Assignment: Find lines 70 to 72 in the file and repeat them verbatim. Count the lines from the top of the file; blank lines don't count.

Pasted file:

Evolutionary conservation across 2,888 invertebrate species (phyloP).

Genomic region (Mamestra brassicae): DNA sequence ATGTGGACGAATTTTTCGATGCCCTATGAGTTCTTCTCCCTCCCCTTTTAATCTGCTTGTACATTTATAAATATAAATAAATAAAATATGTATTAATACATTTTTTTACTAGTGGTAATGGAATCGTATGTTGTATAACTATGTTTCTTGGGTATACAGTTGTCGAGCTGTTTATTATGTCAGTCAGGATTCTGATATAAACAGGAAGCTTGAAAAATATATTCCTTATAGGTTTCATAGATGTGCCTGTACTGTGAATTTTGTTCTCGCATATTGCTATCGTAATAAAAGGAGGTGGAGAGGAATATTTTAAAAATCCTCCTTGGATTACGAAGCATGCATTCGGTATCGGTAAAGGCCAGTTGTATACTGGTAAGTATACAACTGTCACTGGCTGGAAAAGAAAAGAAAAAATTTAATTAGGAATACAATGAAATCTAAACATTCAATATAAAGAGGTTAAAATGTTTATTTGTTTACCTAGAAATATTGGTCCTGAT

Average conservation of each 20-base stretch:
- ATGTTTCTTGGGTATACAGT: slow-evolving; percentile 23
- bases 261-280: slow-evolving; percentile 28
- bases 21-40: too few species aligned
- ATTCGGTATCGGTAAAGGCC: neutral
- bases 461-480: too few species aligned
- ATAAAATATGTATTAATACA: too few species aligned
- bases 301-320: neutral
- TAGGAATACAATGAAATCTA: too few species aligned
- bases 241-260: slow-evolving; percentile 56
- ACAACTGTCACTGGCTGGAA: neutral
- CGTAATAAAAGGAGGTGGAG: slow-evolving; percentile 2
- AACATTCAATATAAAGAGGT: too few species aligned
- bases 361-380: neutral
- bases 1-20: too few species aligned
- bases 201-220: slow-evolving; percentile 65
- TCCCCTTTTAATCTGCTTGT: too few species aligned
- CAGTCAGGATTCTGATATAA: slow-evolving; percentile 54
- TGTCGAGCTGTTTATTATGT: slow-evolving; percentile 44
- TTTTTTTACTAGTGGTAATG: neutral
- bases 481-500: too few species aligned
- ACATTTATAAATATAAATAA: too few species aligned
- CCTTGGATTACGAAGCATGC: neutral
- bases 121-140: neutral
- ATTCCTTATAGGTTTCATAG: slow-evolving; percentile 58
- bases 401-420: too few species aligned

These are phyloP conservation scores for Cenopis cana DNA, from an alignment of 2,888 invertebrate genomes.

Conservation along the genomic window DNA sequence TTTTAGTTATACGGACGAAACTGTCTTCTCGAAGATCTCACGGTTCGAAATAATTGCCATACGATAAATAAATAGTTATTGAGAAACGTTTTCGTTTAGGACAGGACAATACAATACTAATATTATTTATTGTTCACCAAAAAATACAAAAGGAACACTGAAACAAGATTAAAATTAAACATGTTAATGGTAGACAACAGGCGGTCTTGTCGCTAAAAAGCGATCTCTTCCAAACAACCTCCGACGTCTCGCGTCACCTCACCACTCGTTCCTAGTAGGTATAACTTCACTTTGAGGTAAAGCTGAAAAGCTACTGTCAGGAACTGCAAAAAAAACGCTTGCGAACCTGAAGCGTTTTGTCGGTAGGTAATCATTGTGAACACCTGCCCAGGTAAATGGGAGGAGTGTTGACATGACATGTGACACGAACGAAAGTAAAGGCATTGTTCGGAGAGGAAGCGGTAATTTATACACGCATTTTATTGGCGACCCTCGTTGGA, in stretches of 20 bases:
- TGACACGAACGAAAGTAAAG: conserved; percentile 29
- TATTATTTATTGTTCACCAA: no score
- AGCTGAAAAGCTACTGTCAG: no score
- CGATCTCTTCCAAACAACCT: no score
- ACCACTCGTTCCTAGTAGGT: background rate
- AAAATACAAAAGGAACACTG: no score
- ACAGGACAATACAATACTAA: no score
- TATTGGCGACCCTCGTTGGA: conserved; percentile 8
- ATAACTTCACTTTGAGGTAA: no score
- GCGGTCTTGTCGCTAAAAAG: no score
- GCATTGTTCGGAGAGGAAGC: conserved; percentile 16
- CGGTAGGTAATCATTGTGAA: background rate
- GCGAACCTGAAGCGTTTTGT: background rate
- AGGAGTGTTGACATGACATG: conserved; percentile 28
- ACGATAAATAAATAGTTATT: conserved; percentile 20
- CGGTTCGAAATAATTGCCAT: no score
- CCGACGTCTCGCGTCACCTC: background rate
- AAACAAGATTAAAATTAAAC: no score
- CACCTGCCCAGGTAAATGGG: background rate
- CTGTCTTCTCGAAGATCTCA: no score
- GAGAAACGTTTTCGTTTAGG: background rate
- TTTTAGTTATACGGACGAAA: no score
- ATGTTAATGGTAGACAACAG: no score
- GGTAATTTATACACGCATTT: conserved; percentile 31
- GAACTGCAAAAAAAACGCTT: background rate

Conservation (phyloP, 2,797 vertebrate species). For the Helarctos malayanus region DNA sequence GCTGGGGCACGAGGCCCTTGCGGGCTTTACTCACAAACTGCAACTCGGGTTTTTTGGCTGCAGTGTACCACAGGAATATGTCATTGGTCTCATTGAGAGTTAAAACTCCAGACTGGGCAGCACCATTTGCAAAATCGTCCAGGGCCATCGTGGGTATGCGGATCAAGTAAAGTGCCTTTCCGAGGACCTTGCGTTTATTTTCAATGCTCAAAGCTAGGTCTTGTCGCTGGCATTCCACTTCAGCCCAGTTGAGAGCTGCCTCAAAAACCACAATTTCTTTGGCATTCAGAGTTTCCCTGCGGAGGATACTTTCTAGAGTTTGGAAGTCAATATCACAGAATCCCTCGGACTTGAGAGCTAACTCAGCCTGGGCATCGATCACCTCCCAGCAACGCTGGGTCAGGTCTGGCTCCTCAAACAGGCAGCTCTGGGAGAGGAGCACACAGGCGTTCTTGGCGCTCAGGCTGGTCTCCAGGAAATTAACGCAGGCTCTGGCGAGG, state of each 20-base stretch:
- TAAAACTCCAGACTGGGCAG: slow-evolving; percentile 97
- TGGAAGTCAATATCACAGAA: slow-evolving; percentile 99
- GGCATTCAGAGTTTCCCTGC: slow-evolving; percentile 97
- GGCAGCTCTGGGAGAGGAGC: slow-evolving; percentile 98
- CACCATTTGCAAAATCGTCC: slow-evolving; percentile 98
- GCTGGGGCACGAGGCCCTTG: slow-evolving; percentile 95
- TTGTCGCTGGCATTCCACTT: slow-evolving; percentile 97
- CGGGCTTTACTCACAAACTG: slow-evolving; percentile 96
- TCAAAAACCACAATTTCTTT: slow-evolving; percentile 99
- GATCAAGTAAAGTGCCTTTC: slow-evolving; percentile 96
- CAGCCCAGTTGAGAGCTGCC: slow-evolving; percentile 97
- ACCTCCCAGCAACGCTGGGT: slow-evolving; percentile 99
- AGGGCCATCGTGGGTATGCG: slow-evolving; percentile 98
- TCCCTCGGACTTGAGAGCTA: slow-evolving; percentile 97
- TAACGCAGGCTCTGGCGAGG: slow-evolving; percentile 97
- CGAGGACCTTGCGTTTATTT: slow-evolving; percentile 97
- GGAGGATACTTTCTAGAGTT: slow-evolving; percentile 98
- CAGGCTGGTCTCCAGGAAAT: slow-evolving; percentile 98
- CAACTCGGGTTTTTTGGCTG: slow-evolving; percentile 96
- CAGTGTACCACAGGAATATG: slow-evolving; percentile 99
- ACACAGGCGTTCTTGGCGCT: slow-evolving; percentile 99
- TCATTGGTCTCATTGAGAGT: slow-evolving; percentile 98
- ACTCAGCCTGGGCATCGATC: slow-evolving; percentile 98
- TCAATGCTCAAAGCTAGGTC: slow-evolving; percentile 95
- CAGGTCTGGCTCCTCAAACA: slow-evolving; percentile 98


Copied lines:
- TCCCTCGGACTTGAGAGCTA: slow-evolving; percentile 97
- TAACGCAGGCTCTGGCGAGG: slow-evolving; percentile 97
- CGAGGACCTTGCGTTTATTT: slow-evolving; percentile 97